centers, and more for the next 13 years. That’s kind of a big deal.
So get your butt to a meeting where you can weigh in on the direction
Minneapolis parks are heading.

A lot has changed in how people use the parks, exercise, and socialize outside
since the last time the MPB took a step back to evaluate such behaviors. For
example, check out the following stats from the draft
Comprehensive Plan:

Demographic shifts The number of households with
individuals living alone has increased from 27.6% in 1960 to 40% in 2000.
During the same time period, the number of households with children has
declined from 34.8 % to 25% of households. The city has also become more
diverse and home to an increasing number of foreign-born residents.

Recreation trends Adults, especially Baby Boomers,
are staying active longer. Young adults raised on youth athletics are seeking
to maintain active lifestyles. In addition, interest in non-traditional and
self-directed recreation is rising.

Health trends Nationally, research shows
obesity and related health concerns are rising along with health care costs.
Parks and recreation play an important role in supporting the active
lifestyles that can reduce health concerns and bolster preventative care.

Those are some fairly significant changes. How should the Minneapolis Park Board
adjust their priorities in order best serve Minneapolis residents and visitors?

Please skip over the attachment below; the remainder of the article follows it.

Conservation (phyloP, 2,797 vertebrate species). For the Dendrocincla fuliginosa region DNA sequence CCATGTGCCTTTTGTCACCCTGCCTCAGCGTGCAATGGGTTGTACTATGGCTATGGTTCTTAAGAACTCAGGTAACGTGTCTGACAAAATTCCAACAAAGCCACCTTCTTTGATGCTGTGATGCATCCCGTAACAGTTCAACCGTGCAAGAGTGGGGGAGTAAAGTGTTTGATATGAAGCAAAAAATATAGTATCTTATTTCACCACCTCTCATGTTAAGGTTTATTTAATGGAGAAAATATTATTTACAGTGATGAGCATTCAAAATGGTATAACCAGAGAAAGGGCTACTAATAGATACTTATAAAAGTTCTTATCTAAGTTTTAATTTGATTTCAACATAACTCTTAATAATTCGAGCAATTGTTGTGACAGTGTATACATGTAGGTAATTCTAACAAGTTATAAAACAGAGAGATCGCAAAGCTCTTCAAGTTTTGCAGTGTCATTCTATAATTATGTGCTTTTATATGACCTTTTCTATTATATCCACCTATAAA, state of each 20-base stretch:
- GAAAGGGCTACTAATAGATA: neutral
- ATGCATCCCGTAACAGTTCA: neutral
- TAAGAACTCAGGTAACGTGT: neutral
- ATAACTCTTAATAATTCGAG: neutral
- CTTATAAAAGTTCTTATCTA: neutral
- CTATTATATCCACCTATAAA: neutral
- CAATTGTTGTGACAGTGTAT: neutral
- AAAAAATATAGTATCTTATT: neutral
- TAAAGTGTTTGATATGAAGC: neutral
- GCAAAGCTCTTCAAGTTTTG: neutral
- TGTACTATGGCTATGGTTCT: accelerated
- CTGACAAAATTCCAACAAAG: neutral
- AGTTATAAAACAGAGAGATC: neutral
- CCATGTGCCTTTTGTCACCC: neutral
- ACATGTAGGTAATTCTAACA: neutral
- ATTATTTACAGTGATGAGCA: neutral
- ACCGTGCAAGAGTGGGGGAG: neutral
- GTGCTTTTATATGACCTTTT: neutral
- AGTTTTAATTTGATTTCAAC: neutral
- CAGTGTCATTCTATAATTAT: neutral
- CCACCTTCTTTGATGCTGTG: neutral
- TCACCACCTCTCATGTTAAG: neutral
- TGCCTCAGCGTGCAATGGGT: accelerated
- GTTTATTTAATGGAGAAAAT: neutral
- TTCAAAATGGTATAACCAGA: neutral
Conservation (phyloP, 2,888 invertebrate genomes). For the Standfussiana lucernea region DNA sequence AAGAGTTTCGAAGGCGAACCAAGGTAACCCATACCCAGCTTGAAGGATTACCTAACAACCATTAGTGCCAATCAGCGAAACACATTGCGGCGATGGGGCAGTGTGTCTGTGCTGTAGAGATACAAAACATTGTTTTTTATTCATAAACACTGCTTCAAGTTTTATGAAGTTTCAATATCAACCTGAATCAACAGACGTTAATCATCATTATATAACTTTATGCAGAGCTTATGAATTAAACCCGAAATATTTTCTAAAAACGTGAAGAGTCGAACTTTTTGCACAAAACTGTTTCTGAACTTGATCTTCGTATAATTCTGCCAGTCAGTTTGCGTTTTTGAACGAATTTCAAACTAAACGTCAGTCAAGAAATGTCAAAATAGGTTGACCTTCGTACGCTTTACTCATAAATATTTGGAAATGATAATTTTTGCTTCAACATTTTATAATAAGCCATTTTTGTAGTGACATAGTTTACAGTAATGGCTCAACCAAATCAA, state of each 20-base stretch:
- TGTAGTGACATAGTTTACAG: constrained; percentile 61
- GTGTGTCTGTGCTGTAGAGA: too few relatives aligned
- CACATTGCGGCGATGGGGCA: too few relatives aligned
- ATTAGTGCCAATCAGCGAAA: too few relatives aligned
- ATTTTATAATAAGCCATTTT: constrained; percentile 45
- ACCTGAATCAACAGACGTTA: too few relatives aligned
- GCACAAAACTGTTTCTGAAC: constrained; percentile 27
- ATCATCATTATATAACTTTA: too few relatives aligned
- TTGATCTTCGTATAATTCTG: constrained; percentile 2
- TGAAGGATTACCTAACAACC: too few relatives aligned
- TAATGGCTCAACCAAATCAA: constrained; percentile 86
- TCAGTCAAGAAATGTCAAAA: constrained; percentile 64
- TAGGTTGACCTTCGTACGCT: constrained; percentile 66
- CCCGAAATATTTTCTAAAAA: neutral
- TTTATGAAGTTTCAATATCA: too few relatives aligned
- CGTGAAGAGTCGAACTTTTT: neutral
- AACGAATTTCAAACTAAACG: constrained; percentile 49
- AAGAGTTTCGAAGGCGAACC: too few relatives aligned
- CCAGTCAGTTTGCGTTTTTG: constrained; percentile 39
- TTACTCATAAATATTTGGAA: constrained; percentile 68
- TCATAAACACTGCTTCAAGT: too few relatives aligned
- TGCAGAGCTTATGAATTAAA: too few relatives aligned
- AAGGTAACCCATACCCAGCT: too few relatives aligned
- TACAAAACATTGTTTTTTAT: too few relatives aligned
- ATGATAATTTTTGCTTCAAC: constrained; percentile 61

In my opinion, the three changes listed above point toward a large increase in
trail use. People are participating in more individual sports like running,
walking, rollerblading, and biking, and joining less organized sports like
softball, hockey, or football. Soccer may be an exception to this based on it’s
increase popularity as a high school sport and the popularity of the sport among
new immigrants to Minneapolis. And Lacrosse is a growing sport at the high
school level.

The draft report recognizes this:

Interest in traditional sports, including
baseball, softball, golf, and football, is declining while interest in
non-traditional sports such as skateboarding, mountain biking, disc golf,
lacrosse, and cricket is increasing.

In my opinion, we need more trails, and probably a few less outdoor ice rinks.

As I look at the trail situation I see trails that are not being maintained on a
regular enough basis to be usable for some forms of recreation. For example,
West River Road’s trails should not have been allowed to fall into the disrepair
they’re in today (and will be in for at least 3 more years based on their
planned improvement schedule).

It’s good to see the improvements to the Above the Falls area of the river, with